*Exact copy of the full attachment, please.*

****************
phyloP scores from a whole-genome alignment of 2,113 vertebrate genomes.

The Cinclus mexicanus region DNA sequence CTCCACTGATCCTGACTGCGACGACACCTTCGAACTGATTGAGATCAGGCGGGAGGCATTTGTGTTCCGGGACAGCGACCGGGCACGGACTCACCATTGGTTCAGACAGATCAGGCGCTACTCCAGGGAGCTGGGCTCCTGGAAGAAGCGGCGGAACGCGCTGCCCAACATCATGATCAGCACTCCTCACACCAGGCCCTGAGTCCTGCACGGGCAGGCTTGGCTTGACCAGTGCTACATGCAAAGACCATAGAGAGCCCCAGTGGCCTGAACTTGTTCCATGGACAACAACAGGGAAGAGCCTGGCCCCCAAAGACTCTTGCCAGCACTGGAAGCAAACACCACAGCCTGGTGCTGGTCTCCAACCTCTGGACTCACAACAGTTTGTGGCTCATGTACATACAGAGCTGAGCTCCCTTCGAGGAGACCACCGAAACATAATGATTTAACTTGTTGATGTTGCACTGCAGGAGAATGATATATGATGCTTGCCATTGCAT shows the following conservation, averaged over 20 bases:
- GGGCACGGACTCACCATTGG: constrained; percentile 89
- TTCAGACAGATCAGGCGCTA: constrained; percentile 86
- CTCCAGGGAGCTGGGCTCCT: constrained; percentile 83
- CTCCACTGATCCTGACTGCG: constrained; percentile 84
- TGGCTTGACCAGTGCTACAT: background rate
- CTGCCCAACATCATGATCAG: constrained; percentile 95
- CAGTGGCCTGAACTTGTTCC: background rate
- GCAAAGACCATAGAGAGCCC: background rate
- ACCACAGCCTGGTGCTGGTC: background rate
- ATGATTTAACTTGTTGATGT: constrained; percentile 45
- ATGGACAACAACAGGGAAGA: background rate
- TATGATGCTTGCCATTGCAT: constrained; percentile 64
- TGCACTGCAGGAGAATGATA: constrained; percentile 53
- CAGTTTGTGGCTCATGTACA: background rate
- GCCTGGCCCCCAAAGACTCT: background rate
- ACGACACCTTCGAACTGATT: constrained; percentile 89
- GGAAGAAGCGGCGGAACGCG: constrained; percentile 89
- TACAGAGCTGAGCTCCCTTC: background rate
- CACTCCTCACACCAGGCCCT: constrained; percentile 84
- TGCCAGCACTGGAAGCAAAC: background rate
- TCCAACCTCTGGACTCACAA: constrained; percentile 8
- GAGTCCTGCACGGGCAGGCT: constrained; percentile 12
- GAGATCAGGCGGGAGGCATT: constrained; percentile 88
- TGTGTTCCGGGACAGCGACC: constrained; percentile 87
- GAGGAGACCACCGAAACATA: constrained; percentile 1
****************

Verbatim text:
phyloP scores from a whole-genome alignment of 2,113 vertebrate genomes.

The Cinclus mexicanus region DNA sequence CTCCACTGATCCTGACTGCGACGACACCTTCGAACTGATTGAGATCAGGCGGGAGGCATTTGTGTTCCGGGACAGCGACCGGGCACGGACTCACCATTGGTTCAGACAGATCAGGCGCTACTCCAGGGAGCTGGGCTCCTGGAAGAAGCGGCGGAACGCGCTGCCCAACATCATGATCAGCACTCCTCACACCAGGCCCTGAGTCCTGCACGGGCAGGCTTGGCTTGACCAGTGCTACATGCAAAGACCATAGAGAGCCCCAGTGGCCTGAACTTGTTCCATGGACAACAACAGGGAAGAGCCTGGCCCCCAAAGACTCTTGCCAGCACTGGAAGCAAACACCACAGCCTGGTGCTGGTCTCCAACCTCTGGACTCACAACAGTTTGTGGCTCATGTACATACAGAGCTGAGCTCCCTTCGAGGAGACCACCGAAACATAATGATTTAACTTGTTGATGTTGCACTGCAGGAGAATGATATATGATGCTTGCCATTGCAT shows the following conservation, averaged over 20 bases:
- GGGCACGGACTCACCATTGG: constrained; percentile 89
- TTCAGACAGATCAGGCGCTA: constrained; percentile 86
- CTCCAGGGAGCTGGGCTCCT: constrained; percentile 83
- CTCCACTGATCCTGACTGCG: constrained; percentile 84
- TGGCTTGACCAGTGCTACAT: background rate
- CTGCCCAACATCATGATCAG: constrained; percentile 95
- CAGTGGCCTGAACTTGTTCC: background rate
- GCAAAGACCATAGAGAGCCC: background rate
- ACCACAGCCTGGTGCTGGTC: background rate
- ATGATTTAACTTGTTGATGT: constrained; percentile 45
- ATGGACAACAACAGGGAAGA: background rate
- TATGATGCTTGCCATTGCAT: constrained; percentile 64
- TGCACTGCAGGAGAATGATA: constrained; percentile 53
- CAGTTTGTGGCTCATGTACA: background rate
- GCCTGGCCCCCAAAGACTCT: background rate
- ACGACACCTTCGAACTGATT: constrained; percentile 89
- GGAAGAAGCGGCGGAACGCG: constrained; percentile 89
- TACAGAGCTGAGCTCCCTTC: background rate
- CACTCCTCACACCAGGCCCT: constrained; percentile 84
- TGCCAGCACTGGAAGCAAAC: background rate
- TCCAACCTCTGGACTCACAA: constrained; percentile 8
- GAGTCCTGCACGGGCAGGCT: constrained; percentile 12
- GAGATCAGGCGGGAGGCATT: constrained; percentile 88
- TGTGTTCCGGGACAGCGACC: constrained; percentile 87
- GAGGAGACCACCGAAACATA: constrained; percentile 1